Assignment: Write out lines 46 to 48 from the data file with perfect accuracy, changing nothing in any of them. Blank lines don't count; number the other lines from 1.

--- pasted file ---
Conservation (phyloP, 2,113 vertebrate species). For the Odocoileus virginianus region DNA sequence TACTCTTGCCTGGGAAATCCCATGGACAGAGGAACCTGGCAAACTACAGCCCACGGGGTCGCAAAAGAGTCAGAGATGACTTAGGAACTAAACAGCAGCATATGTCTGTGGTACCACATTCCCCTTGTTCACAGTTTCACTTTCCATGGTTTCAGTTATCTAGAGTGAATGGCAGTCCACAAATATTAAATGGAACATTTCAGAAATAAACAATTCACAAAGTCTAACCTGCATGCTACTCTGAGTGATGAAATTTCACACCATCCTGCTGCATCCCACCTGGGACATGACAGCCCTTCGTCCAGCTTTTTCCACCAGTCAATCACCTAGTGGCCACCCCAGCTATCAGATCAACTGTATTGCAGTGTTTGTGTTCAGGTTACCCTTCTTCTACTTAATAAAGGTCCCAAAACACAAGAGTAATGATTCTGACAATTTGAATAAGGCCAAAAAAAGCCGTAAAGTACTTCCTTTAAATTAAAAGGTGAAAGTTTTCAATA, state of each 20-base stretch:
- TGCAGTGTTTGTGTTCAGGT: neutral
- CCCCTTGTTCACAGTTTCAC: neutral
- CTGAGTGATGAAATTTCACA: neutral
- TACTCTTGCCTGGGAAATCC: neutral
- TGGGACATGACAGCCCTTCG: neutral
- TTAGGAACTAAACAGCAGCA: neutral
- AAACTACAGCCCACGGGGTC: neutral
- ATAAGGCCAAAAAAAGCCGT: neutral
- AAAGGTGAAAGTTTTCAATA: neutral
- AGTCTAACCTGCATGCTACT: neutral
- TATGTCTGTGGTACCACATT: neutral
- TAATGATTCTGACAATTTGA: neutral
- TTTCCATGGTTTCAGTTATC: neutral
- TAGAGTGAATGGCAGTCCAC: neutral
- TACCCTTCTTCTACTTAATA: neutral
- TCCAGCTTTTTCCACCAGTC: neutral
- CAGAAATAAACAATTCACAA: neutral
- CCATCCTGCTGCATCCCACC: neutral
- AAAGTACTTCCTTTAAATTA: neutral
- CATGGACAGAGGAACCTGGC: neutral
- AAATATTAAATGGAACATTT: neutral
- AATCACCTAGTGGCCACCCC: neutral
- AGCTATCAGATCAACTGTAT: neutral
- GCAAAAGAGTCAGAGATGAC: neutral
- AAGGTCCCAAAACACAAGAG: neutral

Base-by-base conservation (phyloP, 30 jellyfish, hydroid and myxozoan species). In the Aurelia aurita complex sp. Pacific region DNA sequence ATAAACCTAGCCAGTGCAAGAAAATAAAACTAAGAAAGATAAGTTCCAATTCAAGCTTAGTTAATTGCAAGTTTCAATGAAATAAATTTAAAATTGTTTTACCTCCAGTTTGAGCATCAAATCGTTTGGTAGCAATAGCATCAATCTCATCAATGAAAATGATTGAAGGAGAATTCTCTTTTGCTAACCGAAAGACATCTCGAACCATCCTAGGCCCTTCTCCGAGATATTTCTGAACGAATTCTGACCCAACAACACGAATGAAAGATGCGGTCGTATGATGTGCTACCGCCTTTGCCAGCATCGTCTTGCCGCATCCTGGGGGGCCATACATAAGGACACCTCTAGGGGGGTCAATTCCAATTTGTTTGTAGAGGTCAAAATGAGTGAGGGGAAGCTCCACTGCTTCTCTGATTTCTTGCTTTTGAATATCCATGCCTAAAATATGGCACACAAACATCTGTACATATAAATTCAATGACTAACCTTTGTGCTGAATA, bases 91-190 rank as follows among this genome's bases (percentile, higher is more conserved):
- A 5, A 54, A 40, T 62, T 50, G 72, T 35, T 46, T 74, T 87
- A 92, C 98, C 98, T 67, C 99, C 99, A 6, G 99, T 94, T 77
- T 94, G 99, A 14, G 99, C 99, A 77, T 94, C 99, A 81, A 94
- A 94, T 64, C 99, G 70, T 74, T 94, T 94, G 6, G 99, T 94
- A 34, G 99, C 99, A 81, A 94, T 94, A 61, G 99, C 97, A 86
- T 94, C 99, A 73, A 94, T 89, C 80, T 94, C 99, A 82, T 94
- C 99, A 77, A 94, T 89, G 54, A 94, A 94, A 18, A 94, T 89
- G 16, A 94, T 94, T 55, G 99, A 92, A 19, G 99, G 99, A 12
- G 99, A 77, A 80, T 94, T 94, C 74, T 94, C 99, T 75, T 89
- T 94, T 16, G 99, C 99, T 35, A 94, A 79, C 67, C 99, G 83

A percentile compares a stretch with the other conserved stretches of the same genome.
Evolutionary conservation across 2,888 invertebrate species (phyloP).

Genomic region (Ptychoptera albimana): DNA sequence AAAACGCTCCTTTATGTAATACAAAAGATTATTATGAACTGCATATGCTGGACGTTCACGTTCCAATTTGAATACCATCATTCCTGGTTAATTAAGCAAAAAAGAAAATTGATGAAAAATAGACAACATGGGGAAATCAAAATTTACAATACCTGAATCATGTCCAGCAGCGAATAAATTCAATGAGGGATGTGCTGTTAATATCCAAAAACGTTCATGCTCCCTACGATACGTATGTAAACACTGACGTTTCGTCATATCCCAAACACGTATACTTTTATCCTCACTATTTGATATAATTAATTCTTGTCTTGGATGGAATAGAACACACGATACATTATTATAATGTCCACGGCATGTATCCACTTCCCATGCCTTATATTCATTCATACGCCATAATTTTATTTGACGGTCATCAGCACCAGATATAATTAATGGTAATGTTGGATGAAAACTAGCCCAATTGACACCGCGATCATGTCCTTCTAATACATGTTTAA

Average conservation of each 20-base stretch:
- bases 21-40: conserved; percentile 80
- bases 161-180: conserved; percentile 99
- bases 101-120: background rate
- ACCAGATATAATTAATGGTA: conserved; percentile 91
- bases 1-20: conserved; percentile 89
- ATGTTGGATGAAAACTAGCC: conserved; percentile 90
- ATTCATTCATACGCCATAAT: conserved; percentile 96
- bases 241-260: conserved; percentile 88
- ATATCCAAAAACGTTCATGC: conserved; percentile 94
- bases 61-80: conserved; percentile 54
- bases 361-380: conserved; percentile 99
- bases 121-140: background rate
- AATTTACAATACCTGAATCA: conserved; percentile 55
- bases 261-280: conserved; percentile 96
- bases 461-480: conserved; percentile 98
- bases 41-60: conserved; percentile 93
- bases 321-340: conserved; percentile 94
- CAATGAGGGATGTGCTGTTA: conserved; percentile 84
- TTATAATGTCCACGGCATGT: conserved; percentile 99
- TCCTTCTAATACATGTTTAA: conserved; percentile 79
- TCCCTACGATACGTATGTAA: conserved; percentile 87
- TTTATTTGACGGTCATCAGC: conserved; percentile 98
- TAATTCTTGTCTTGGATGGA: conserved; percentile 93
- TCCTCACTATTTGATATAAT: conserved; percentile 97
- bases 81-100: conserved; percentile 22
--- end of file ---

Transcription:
- bases 1-20: conserved; percentile 89
- ATGTTGGATGAAAACTAGCC: conserved; percentile 90
- ATTCATTCATACGCCATAAT: conserved; percentile 96